The Twin City Guardian began publication in St. Paul in 1895 with Jacob R. Steiner as manager and editor. Under Steiner, the Twin City Guardian focused on promoting local small businesses in the Twin Cities. In 1918, Jacob’s son, William D. J. Steiner, assumed the role of managing editor. The following year, Jennie M. and Phillip F. Hale, an African American couple from Minneapolis, took over as the paper’s publishers and began featuring news for an African American audience. Phillip F. Hale had previously been managing editor of another African American newspaper, the Twin City Star. Beginning with the June 14, 1919 issue, the advertising in the paper also began prominently featuring African American owned businesses. In November 1919, the Hales moved the newspaper to Minneapolis. Following the move, William D. J. Steiner took on the role of special Minneapolis representative. Under the direction of the Hales, the Twin City Guardian ran until at least 1920, which is when the Minnesota Historical Society’s collection ends. Phillip and Jennie Hale died within months of one another in 1921, both of heart-related ailments. An article in the March 3, 1921 edition of the Minneapolis Messenger mentions an attempt by unidentified parties to revive the Twin City Guardian which produced "only a couple of issues."
The World began publication in 1895 with offices in Minneapolis and St. Paul, proclaiming in its masthead "This is the only newspaper published at the head of the lakes, in the interest of the colored people." The four-page, six-column newspaper was published weekly and featured a digest of national, regional and local news with a particular emphasis on news events impacting the African American community. By 1896, the paper had expanded its operations to the city of Duluth.
Like many African American newspapers of the day, the World was decidedly Republican in its politics. From May through June of 1896, the paper published numerous editorial letters speaking out against the "Democratic southern states" and their part in implementing the various "Jim Crow" laws at the heart of the landmark Plessy v. Ferguson case which, at the time, was being argued before the United States Supreme Court.
The World also enjoyed an active rivalry with another Twin Cities African American newspaper, the Appeal. At the heart of the rivalry was the Appeal’s claim to being the "only legitimate Afro-American newspaper in the Twin Cities." In its May 23, 1896 issue, the editors of the World challenged the Appeal to defend their claim, adding that "While the word legitimate is a good word, yet in this case was used was used out of place. Please get a new word or change the argument."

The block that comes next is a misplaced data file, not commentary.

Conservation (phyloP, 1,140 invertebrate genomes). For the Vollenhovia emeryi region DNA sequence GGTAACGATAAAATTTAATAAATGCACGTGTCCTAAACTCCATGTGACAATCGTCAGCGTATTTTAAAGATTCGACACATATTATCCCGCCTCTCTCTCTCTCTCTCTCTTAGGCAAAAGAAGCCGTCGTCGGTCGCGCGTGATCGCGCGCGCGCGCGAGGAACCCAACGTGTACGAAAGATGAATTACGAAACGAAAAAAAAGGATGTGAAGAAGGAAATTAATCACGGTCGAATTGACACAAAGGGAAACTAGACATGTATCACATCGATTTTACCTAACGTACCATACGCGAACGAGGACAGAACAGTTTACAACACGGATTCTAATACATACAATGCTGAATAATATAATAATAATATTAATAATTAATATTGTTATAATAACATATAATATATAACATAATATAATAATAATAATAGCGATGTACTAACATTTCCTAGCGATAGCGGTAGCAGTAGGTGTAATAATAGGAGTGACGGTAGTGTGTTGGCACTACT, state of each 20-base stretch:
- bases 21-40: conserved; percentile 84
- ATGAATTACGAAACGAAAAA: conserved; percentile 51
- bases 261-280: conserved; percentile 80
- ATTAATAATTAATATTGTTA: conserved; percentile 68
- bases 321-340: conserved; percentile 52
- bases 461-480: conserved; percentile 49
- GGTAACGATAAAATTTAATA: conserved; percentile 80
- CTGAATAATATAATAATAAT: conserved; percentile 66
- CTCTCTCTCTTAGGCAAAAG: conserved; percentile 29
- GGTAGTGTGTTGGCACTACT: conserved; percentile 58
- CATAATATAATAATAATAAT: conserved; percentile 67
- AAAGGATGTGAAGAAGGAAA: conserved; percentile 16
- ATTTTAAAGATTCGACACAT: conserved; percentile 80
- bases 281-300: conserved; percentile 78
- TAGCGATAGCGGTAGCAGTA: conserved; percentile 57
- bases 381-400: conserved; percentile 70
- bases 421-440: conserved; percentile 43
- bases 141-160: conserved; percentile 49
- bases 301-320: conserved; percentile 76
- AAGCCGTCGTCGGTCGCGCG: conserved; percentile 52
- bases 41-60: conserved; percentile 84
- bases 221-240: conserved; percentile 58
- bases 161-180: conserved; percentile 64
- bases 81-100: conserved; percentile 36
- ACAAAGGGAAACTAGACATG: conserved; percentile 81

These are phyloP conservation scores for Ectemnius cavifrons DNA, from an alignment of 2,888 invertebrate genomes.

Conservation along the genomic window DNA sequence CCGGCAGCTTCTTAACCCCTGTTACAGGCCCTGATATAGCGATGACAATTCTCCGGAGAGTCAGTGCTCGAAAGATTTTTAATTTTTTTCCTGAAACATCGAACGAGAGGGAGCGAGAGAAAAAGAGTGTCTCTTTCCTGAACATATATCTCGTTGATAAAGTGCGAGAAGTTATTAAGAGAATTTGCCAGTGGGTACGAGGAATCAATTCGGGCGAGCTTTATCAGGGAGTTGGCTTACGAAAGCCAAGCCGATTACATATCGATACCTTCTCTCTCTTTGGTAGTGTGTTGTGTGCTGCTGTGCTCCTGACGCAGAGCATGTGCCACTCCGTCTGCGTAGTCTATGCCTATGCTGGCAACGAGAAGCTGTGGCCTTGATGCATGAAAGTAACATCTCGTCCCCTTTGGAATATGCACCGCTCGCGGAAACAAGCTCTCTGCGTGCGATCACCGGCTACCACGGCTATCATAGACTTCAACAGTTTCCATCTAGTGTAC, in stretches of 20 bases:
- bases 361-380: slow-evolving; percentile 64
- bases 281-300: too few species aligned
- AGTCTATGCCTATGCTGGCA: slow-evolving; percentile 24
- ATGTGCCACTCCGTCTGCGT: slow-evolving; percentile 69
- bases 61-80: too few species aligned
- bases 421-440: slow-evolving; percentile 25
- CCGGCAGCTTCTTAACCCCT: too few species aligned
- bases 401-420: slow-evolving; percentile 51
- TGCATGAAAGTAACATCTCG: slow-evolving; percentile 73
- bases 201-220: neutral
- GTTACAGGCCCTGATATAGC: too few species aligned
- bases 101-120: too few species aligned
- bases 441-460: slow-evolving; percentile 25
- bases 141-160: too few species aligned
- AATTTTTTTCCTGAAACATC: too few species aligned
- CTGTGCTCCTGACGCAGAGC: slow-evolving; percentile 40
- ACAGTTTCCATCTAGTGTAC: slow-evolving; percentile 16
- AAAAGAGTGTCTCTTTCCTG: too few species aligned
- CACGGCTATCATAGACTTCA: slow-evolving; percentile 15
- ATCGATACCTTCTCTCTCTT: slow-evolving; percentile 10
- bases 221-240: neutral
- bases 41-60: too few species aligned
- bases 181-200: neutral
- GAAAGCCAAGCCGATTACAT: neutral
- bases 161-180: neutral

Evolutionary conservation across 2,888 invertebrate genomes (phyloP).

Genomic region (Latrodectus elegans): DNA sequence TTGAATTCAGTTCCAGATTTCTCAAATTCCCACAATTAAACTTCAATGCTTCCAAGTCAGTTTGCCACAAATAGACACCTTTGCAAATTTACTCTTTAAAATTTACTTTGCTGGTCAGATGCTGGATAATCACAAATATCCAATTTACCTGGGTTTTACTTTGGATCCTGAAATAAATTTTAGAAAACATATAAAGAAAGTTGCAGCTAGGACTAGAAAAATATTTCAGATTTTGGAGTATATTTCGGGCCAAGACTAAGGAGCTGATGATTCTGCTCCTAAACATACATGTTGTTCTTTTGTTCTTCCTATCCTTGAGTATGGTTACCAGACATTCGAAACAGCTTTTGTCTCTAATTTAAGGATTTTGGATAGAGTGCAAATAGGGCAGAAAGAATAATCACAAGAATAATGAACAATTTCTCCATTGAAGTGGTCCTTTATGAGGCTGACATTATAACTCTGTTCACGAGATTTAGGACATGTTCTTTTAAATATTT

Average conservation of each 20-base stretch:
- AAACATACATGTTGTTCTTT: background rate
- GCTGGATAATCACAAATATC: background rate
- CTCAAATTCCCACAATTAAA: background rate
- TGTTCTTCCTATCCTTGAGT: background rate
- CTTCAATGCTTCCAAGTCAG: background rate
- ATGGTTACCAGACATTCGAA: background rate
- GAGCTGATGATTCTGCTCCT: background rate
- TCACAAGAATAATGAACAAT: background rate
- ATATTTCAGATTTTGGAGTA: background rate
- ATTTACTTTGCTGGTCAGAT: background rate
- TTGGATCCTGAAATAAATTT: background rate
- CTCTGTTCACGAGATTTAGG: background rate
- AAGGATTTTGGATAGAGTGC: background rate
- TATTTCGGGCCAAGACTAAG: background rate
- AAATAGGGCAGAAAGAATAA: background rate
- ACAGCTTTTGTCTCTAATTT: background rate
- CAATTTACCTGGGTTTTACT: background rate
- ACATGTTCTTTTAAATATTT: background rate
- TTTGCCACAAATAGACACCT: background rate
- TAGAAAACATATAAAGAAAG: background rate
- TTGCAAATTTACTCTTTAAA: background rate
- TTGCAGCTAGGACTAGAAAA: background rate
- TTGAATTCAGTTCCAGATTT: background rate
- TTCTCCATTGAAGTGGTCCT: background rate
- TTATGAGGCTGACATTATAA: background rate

During its relatively brief existence, the World went through numerous management changes. Through the paper’s first year, Perry O. Gray was its sole editor and publisher. By 1896, Colonel Samuel E. Hardy, formerly with the Western Appeal, had joined as the paper’s business manager and D.H. Saunders served as editor and advertising agent for Duluth and Superior. In 1897, A.G. Plummer, formerly with the Minneapolis Observer, became the paper’s editor, Richard Farr became associate editor, and William Bruce, Charles Miller, Claude Jackson and J.S. Harris took roles as business managers. By November of that same year, however, the World ceased publication.
Formed by the merger of the Twin-City American and the Colored Citizen [non-extant], the Afro-American Advance began weekly publication from its offices in Minneapolis in May of 1899. Claiming a circulation of over 15,000 in its inaugural issue, the four-page, six-column newspaper promised that it would be “devoted to the local and national interests of the colored race, especially those of the race who live in the northwest, particularly of the Twin Cities.” The Afro-American Advance published at length on the topic of race relations in America, advocating for increased education and upward mobility among African Americans. Strongly Democratic in its politics, the paper endorsed a straight party ticket during elections. Unique to the paper were its periodic front-page feature articles on “Prominent Minnesota Afro-Americans.” Joseph C. Reid, formerly the head of the Colored Citizen, was president of the Afro-American Advance, with J.M. Griffin, the former editor and proprietor of the Twin City American, joining as the paper’s manager. McCants Stewart, also of the Twin City American, served as business manager. It is not known exactly how long the Afro-American Advance remained in publication, but the Minnesota Historical Society’s holdings of the paper end with the November 17, 1900 issue.
Identifying itself as “An independent race journal, devoted to the interest of the colored race,” the Twin-City American was a four-page, seven column newspaper published weekly in St. Paul and Minneapolis from April to May of 1899. J. M. Griffin served as the paper’s editor and proprietor. Following the end of its publication, the Twin-City American merged with the Colored Citizen [non-extant] to form the Afro-American Advance.